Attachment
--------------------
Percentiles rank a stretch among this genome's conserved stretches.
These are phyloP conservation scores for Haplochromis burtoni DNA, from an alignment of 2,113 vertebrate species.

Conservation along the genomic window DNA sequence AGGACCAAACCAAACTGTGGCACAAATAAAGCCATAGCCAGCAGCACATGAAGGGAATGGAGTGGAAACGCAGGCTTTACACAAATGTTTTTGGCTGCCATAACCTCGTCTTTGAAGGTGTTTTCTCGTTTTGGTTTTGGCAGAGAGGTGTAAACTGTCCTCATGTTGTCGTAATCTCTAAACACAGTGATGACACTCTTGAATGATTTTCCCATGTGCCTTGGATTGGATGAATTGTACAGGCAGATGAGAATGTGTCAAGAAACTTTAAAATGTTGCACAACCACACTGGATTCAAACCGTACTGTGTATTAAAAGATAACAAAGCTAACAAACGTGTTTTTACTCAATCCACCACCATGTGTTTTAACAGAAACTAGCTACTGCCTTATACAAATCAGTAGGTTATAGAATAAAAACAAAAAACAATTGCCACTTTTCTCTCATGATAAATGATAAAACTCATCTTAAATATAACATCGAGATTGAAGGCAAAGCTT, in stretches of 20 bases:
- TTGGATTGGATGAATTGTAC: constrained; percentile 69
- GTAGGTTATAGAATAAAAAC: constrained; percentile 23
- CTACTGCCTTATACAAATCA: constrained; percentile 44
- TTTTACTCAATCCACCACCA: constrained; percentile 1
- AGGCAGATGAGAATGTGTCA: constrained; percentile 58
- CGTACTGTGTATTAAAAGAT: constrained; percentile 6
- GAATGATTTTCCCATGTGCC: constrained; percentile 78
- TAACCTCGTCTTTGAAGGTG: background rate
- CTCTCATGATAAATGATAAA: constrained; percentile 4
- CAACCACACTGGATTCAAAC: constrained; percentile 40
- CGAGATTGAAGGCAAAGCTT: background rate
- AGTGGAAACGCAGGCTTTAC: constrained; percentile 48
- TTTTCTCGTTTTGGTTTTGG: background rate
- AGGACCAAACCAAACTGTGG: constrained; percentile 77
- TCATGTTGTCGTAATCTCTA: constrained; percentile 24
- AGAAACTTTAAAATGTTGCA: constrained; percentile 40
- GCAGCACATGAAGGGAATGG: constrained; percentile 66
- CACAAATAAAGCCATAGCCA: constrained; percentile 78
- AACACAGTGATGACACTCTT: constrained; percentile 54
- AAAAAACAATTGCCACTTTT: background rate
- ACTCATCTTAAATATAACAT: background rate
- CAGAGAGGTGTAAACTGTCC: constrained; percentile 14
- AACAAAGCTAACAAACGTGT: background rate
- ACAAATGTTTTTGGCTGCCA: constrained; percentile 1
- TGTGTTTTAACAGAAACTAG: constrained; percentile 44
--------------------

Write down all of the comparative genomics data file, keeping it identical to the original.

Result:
Percentiles rank a stretch among this genome's conserved stretches.
These are phyloP conservation scores for Haplochromis burtoni DNA, from an alignment of 2,113 vertebrate species.

Conservation along the genomic window DNA sequence AGGACCAAACCAAACTGTGGCACAAATAAAGCCATAGCCAGCAGCACATGAAGGGAATGGAGTGGAAACGCAGGCTTTACACAAATGTTTTTGGCTGCCATAACCTCGTCTTTGAAGGTGTTTTCTCGTTTTGGTTTTGGCAGAGAGGTGTAAACTGTCCTCATGTTGTCGTAATCTCTAAACACAGTGATGACACTCTTGAATGATTTTCCCATGTGCCTTGGATTGGATGAATTGTACAGGCAGATGAGAATGTGTCAAGAAACTTTAAAATGTTGCACAACCACACTGGATTCAAACCGTACTGTGTATTAAAAGATAACAAAGCTAACAAACGTGTTTTTACTCAATCCACCACCATGTGTTTTAACAGAAACTAGCTACTGCCTTATACAAATCAGTAGGTTATAGAATAAAAACAAAAAACAATTGCCACTTTTCTCTCATGATAAATGATAAAACTCATCTTAAATATAACATCGAGATTGAAGGCAAAGCTT, in stretches of 20 bases:
- TTGGATTGGATGAATTGTAC: constrained; percentile 69
- GTAGGTTATAGAATAAAAAC: constrained; percentile 23
- CTACTGCCTTATACAAATCA: constrained; percentile 44
- TTTTACTCAATCCACCACCA: constrained; percentile 1
- AGGCAGATGAGAATGTGTCA: constrained; percentile 58
- CGTACTGTGTATTAAAAGAT: constrained; percentile 6
- GAATGATTTTCCCATGTGCC: constrained; percentile 78
- TAACCTCGTCTTTGAAGGTG: background rate
- CTCTCATGATAAATGATAAA: constrained; percentile 4
- CAACCACACTGGATTCAAAC: constrained; percentile 40
- CGAGATTGAAGGCAAAGCTT: background rate
- AGTGGAAACGCAGGCTTTAC: constrained; percentile 48
- TTTTCTCGTTTTGGTTTTGG: background rate
- AGGACCAAACCAAACTGTGG: constrained; percentile 77
- TCATGTTGTCGTAATCTCTA: constrained; percentile 24
- AGAAACTTTAAAATGTTGCA: constrained; percentile 40
- GCAGCACATGAAGGGAATGG: constrained; percentile 66
- CACAAATAAAGCCATAGCCA: constrained; percentile 78
- AACACAGTGATGACACTCTT: constrained; percentile 54
- AAAAAACAATTGCCACTTTT: background rate
- ACTCATCTTAAATATAACAT: background rate
- CAGAGAGGTGTAAACTGTCC: constrained; percentile 14
- AACAAAGCTAACAAACGTGT: background rate
- ACAAATGTTTTTGGCTGCCA: constrained; percentile 1
- TGTGTTTTAACAGAAACTAG: constrained; percentile 44